Catching is the Cruelest Position

By Peter O’Neil
Fantasy Baseball Canada

What branches grow/Out of this stony rubbish?
— The Waste Land, T.S. Eliot

A lot of fantasy players who made big investments in catchers are hoping that April is indeed the cruelest month, and that things will get better, because it’s certainly been a rough one for owners of studs like the disabled trio of Brian McCann, Joe Mauer and Ryan Doumit.

There’s bad news all around. Owners of Russell Martin, Chris Iannetta, Geovany Soto, Ramon Hernandez, Kelly Shoppach, Kenji Johjima and Chris Snyder all expected more. Martin is sure to bounce back, though perhaps not as much as owners expect, and his zero-for-two record in stolen base attempts appears ominous for a player who derives so much of his fantasy value from steals.

Some of the others, like Iannetta, face playing time questions if their struggles continue.

Matt Wieters owners, meanwhile, will be unimpressed with his strikeout rate so far this April in AAA, a level he was supposed to dominate en route to a call-up many expected would come as early as next week.

For those of us replacing the injured, or demoted, the pickings have been slim and grim:  Brian Scheider was struggling before he got hurt, and veterans like Jason Kendall and Greg Zaun look like they might not be able to make it through the year without facing forced retirement.  Jesus Flores and Rod Barajas have had nice little runs but they’ll come back to earth.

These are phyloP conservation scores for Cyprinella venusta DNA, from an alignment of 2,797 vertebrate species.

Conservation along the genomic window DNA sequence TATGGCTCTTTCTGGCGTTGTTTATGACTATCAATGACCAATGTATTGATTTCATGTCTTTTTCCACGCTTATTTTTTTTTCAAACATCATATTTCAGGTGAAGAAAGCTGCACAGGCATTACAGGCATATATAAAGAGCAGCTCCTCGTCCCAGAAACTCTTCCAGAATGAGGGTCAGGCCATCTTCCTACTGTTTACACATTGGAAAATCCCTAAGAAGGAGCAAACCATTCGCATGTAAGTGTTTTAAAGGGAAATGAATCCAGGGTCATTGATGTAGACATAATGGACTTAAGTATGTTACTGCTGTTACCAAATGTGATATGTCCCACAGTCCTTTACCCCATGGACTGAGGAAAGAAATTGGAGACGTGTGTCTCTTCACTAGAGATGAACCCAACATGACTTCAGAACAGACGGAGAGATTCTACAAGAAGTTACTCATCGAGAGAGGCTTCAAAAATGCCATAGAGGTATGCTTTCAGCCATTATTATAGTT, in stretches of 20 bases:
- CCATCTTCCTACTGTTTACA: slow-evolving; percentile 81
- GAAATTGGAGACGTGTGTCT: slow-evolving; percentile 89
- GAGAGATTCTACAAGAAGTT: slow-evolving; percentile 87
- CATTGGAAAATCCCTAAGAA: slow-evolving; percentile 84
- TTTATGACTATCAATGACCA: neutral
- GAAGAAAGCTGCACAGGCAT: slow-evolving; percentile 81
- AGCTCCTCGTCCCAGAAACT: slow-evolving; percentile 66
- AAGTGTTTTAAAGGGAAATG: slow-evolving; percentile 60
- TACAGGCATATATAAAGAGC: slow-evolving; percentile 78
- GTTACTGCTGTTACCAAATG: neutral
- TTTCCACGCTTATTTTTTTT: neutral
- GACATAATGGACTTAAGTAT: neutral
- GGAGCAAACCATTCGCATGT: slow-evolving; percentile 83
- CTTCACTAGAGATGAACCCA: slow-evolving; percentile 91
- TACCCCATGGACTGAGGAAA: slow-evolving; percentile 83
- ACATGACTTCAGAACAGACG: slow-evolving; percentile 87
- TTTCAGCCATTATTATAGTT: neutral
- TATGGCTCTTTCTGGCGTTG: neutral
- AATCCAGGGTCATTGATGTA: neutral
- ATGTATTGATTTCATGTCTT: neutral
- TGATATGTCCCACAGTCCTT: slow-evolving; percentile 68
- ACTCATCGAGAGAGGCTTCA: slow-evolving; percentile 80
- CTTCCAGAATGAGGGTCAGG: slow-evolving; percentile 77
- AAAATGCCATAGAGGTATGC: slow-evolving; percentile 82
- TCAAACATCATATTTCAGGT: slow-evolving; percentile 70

Are there bright spots? Absolutely.  Victor Martinez and Jorge Posada are bouncing back strong from tough years, Benjie Molina remains an RBI machine with remarkable durability considering his body type, and Brandon Inge has been a spectacular reward with owners who had the foresight to be optimistic about what he could do while being settled in a single, non-catching position for a full year.

Yes, it’s early, but first impressions are often powerful, and I’m wondering if this experience will have an impact on next year’s drafts and auctions.

Those of us who have been at this for more than a few years remember when closers went for sky-high prices, sometimes in the first round in drafts.  But in recent years it has become more and more clear that relievers often lose their jobs, or break down, which in turn means that saves can be acquired fairly cheaply. I’ll never forget the year I decided to “punt” saves by waiting until the very end of a draft to take three relievers who were merely candidates to close coming out of spring training. All three, including Eric Gagne, turned out to be 30-plus save closers. I won the category running away, and I’m pretty sure my experience had a deflationary impact on closer prices the next year.

There are experts who already have been urging fantasy players to avoid making big investments on catchers because of the injury risk and the wear-and-tear that impacts players like Martin — even if they don’t end up on the DL. I predict that the once-burned, twice-shy sentiments of owners this year, who are now looking enviously at the gleeful Inge owner in their league, will have a deflationary impact on catchers’ prices  in 2010. For those of you in keeper leagues I would suggest you assemble your team with this in mind.

2 thoughts on “Catching is the Cruelest Position”

  1. There is one significant difference between closers and catchers that changes your analogy.

    The pitcher who replaces an imploding closer will get saves and thus have real fantasy value.

    The replacements for catchers who don’t cut it often have no fantasy value.

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